The symbol for the euro is €, and it is called the "euro sign." The symbol's designers drew inspiration from the ancient Greek epsilon symbol when creating it.
The euro symbol's designers chose to model the design on epsilon, as it represents civilization. Epsilon blends with the first letter of Europe crossed with two parallel lines, which aims to show the currency's stability.
When creating the symbol, the designers had three primary aims:
- To make it easy to recognize
- To ensure it had a visual link with existing currencies
- To make it easy for people to write by hand
When constructing the symbol, graphics designers need to follow certain rules. The euro must be in yellow on a clear background, or in yellow on a blue background. To create the yellow, they must use "Yellow 100," and for the blue, they must use "Cyan 100" and "Magenta 80."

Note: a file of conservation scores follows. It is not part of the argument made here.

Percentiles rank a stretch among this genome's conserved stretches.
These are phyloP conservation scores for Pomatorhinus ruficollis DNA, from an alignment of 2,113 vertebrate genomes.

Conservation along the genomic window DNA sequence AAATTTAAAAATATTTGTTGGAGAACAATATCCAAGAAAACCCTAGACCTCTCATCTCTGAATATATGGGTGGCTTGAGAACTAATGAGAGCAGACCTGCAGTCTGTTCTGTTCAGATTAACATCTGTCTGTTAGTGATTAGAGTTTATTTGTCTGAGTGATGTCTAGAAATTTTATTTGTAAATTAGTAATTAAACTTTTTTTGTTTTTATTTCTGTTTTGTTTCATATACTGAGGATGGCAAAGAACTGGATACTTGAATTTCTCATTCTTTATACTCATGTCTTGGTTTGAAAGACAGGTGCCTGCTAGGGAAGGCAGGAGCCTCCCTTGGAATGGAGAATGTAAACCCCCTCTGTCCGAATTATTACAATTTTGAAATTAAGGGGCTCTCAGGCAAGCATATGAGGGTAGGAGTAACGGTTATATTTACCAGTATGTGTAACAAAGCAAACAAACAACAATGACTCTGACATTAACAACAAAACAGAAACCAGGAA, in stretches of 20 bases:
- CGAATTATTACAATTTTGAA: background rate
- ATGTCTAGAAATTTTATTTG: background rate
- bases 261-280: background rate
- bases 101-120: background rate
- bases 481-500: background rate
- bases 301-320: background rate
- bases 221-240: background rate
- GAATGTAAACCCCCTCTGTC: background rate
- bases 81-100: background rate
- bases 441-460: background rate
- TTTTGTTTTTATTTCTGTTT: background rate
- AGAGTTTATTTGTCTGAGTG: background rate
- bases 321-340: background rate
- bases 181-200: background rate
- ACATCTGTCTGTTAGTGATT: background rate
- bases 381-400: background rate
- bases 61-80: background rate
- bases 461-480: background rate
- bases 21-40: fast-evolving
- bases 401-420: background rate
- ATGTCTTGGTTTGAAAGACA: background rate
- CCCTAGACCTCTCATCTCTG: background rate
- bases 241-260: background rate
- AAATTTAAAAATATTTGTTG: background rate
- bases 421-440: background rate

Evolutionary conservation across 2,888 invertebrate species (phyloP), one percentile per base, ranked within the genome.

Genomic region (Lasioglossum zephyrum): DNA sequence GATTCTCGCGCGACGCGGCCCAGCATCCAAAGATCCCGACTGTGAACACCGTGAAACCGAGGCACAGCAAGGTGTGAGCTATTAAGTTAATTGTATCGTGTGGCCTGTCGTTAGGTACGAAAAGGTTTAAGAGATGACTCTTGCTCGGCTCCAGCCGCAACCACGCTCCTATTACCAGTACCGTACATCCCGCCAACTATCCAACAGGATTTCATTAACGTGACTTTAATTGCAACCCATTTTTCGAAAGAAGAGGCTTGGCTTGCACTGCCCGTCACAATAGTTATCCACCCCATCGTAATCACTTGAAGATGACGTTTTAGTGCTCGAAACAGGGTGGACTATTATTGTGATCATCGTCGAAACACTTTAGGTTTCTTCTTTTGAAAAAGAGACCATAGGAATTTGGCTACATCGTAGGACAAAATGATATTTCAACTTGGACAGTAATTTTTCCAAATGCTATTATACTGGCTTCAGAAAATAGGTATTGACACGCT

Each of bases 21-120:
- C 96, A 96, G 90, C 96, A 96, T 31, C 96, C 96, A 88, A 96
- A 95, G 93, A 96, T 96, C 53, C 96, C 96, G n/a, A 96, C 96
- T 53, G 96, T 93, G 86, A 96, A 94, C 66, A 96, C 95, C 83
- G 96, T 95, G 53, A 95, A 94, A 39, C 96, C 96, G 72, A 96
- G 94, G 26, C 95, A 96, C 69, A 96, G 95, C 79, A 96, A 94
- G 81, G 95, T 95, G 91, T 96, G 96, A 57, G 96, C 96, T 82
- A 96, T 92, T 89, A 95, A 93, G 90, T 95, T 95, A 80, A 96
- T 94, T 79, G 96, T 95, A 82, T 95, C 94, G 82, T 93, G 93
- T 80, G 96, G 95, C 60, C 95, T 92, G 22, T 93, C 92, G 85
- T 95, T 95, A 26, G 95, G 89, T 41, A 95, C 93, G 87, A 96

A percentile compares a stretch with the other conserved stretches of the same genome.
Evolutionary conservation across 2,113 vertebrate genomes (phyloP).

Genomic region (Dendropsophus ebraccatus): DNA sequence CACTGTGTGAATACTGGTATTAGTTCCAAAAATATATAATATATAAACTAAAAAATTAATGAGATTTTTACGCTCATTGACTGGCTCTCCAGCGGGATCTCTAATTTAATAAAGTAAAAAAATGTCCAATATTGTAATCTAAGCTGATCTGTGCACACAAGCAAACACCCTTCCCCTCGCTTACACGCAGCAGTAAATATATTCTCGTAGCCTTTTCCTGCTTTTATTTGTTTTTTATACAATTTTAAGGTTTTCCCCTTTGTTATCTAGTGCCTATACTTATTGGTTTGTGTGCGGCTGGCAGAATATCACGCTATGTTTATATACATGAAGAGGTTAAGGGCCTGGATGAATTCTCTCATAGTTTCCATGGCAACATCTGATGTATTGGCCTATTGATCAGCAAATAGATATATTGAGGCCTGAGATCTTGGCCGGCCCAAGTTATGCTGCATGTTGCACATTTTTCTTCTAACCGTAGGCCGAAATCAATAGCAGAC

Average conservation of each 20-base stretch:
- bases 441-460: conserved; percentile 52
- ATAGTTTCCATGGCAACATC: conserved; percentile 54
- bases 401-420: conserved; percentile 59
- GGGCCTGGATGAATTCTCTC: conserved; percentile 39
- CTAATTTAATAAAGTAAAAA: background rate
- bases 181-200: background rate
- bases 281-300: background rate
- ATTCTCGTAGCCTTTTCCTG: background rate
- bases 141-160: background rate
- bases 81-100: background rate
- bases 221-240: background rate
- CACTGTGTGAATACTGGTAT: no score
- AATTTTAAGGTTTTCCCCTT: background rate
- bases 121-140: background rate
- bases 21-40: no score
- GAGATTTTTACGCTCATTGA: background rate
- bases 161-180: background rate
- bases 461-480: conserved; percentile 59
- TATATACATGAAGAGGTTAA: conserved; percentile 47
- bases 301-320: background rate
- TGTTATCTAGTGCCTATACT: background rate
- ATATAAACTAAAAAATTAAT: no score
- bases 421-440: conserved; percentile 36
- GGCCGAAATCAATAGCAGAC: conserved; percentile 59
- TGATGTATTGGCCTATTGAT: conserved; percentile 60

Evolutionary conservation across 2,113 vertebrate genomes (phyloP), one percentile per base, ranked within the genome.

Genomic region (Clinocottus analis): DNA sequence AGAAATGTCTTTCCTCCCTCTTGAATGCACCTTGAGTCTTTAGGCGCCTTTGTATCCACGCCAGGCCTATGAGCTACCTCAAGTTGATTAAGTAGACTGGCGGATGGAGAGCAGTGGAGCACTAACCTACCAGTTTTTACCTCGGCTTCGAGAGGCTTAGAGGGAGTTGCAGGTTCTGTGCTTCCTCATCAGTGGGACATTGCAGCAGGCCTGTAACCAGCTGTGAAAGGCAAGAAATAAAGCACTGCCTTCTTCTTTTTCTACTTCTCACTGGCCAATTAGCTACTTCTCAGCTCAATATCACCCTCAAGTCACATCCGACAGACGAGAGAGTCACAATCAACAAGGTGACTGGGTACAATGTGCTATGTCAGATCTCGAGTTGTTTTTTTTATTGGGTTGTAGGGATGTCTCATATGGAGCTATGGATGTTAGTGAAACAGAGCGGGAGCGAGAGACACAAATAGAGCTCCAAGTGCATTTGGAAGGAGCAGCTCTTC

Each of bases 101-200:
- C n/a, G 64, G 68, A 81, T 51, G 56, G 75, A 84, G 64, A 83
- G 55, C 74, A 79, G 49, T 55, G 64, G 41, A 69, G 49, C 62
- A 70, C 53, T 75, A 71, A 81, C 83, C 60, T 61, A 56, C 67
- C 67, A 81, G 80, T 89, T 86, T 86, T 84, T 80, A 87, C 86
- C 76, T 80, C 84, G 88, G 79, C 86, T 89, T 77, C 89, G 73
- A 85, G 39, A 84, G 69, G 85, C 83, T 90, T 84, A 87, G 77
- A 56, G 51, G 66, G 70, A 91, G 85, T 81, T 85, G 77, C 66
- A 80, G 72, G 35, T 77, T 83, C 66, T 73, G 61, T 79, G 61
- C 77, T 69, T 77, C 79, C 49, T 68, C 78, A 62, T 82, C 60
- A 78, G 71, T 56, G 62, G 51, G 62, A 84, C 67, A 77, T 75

When deciding on the name for the currency, the Heads of State agreed that it should remain the same in all languages the European Union represents. In addition, they determined that all countries should spell it "euro," but they could pluralize it as they wish, providing the initial "eur" remains within the word. Countries using the word in legal texts could adapt it according to their language's grammatical rules.